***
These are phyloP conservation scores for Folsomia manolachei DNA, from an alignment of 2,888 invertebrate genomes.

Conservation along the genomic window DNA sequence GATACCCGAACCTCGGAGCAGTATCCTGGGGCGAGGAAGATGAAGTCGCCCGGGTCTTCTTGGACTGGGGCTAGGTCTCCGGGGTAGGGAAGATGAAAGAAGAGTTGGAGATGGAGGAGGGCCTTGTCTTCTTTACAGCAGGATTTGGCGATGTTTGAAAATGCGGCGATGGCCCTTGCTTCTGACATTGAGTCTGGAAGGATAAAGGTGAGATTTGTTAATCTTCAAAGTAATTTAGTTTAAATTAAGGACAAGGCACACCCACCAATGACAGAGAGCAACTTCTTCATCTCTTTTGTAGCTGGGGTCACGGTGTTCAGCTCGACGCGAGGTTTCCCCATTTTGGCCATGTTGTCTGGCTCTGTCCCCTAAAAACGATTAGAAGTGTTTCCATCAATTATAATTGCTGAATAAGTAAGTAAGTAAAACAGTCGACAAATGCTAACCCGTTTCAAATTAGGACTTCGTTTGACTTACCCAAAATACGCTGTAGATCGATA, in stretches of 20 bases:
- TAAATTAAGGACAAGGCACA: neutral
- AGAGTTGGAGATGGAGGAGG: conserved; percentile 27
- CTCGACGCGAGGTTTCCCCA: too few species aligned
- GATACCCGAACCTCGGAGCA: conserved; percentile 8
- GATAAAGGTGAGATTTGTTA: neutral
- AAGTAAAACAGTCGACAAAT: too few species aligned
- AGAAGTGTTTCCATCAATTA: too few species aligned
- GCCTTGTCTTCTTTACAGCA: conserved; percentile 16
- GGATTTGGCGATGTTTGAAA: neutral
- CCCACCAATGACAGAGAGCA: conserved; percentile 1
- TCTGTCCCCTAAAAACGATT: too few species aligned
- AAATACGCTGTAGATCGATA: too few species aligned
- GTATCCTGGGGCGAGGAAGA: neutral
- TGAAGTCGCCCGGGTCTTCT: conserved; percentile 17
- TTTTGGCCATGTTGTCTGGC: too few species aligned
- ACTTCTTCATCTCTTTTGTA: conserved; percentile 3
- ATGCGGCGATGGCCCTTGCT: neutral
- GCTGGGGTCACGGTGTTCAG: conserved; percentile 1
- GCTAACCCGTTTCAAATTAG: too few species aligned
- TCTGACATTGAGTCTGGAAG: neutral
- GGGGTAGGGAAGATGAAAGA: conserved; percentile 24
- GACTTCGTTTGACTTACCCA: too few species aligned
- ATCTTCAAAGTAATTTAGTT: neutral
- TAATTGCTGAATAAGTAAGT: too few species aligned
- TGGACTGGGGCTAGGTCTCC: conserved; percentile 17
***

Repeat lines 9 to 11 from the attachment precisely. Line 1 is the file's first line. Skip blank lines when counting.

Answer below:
- AGAAGTGTTTCCATCAATTA: too few species aligned
- GCCTTGTCTTCTTTACAGCA: conserved; percentile 16
- GGATTTGGCGATGTTTGAAA: neutral